My relationship with horror films is one massive contradiction. On the one hand, I can’t peel my eyes away from the screen. On the other hand, I know that I’m surely going to be spooked in the aftermath (the more paranormal content, the creepier it is). And yet, I’m drawn to frightening movies anyway, in dark rooms and late at night. (Go big or go home, right?)
“Lauren, why do you do that to yourself?” family members ask, after it’s apparent that my vivid, disturbing dreams are probably a byproduct of the storylines I watched before sleep: John Cusack spends the night in a haunted hotel room and loses his mind. He escapes the room, physically, but does he ever really leave? The spirit of a murder victim lingers around the Yankee Peddler Inn — she’s seeking vengeance. Religion turns dark and exorcisms occur. Ouija boards just encompass freakiness.
Why are we so drawn to things that scare us?
Since I assume full responsibility for my viewing participation, this leads me to perusing psychological research to see what the experts say about being captivated by terror-filled flicks.
Leslie Fink’s article explains that there is a ‘desired effect’ that individuals who partake in the horror film genre wish to achieve.
Jeffrey Goldstein, a professor of social and organizational psychology at the University of Utrecht in the Netherlands, and other social psychologists claim that we may watch horror for various purposes. It’s a distraction from the daily routines of life; we want to counter social norms; we seek an adrenaline rush; and we hope to voyeuristically glimpse fright from a distance. “You choose your entertainment because you want it to affect you,” Goldstein said.
A 2011 post discusses how a longing to reclaim your imagination could be why some may gravitate toward those films. As we outgrow our fears from childhood, we may forego many superstitions for science-based explanations.
“There is a cost, however; life and our world of imagination is diminished and tamed into blandness,” author Stuart Fischoff said. “Life in technicolor has faded to life in black and white.”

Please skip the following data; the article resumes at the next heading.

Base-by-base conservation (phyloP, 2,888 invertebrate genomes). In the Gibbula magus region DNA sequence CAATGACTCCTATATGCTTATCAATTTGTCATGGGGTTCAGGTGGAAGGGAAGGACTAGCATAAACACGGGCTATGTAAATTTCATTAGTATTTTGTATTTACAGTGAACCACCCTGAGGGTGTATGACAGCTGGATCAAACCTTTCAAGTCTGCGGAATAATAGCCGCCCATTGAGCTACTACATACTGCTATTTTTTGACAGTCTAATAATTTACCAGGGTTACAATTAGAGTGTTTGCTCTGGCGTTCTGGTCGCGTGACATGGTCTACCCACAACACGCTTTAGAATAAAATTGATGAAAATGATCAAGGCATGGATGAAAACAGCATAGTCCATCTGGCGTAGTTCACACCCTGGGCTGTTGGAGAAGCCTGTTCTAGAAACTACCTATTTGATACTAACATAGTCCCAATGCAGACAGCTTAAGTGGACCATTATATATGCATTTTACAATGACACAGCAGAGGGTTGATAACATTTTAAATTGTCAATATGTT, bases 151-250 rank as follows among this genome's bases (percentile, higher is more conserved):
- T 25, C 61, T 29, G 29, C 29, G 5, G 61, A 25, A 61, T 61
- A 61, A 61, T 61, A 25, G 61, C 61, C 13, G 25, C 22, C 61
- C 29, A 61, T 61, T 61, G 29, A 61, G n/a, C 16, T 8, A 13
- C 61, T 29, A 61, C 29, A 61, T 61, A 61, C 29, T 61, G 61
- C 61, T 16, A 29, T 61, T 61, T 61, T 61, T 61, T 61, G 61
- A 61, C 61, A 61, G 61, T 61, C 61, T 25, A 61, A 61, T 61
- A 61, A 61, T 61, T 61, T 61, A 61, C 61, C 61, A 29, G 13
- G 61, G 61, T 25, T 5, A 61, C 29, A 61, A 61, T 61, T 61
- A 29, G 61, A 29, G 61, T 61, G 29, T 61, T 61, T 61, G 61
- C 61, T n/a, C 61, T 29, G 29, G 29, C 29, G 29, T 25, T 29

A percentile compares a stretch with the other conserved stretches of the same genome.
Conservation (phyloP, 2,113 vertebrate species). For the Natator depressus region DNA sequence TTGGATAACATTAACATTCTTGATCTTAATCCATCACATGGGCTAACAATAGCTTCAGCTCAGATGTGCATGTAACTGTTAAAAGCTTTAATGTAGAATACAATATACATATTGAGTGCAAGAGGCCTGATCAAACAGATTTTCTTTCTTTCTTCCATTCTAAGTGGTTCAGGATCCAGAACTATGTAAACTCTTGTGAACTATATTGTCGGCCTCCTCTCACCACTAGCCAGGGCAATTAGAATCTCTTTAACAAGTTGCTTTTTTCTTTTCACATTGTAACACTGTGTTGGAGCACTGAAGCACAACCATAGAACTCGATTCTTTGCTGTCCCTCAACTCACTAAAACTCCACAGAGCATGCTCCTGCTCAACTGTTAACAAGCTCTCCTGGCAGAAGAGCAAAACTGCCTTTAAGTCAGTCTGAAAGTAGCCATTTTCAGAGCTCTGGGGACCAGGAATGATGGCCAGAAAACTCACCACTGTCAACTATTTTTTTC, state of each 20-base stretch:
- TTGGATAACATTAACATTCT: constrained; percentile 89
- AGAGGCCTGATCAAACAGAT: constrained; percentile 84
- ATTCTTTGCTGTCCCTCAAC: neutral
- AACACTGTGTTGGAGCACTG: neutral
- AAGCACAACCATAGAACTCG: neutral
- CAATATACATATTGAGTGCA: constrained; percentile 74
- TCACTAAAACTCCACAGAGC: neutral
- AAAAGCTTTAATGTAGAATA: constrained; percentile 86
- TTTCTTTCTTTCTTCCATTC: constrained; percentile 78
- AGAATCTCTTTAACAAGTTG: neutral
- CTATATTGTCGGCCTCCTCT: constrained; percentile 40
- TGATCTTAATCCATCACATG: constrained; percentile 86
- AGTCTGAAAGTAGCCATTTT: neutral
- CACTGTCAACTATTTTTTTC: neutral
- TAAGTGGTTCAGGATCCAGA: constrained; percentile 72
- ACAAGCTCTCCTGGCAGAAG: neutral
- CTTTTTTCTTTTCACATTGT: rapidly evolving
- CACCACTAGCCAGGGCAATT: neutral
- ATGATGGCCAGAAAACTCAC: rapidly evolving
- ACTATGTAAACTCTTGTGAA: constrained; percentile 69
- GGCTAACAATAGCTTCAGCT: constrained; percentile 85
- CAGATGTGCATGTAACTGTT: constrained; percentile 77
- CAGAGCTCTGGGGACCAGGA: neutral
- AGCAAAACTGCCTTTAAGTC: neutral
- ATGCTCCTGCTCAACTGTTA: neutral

The article states that childhood fears and thoughts of the supernatural still reside in our subconscious, like archetypes. These ‘movie monsters’ invite us to experience fearful emotions from a safe and secure remove. If it gets too real, we can choose to cover our eyes, or turn to the person next to us for comfort (if on a date, then all the more reason to initiate some good oldfashioned snuggling). We may revel in the fear, while simultaneously knowing that there is finality to the grueling two hours; there’s a sense of emotional separation, along with a barrier between you and the characters.
Personality factors also could justify horror movie gratification or repulsion as well. The article cites two opposing threat-related coping styles: repressors vs. sensitizers. “Some like to approach or confront, others prefer to avoid or deny,” Fischoff noted. “The former are more positively excited by scary movies than the latter.”
I personally identify with a majority of these aforementioned points, especially the ‘call to action’ in reigniting sparks of imagination, and the notion that pleasure can be embedded in fear and peaks of adrenaline, while offering just enough emotional distance. In terms of personality, I’m also one to confront when necessary. It’s probably good information to store away for the next creepy-viewing venture. In the dark, of course.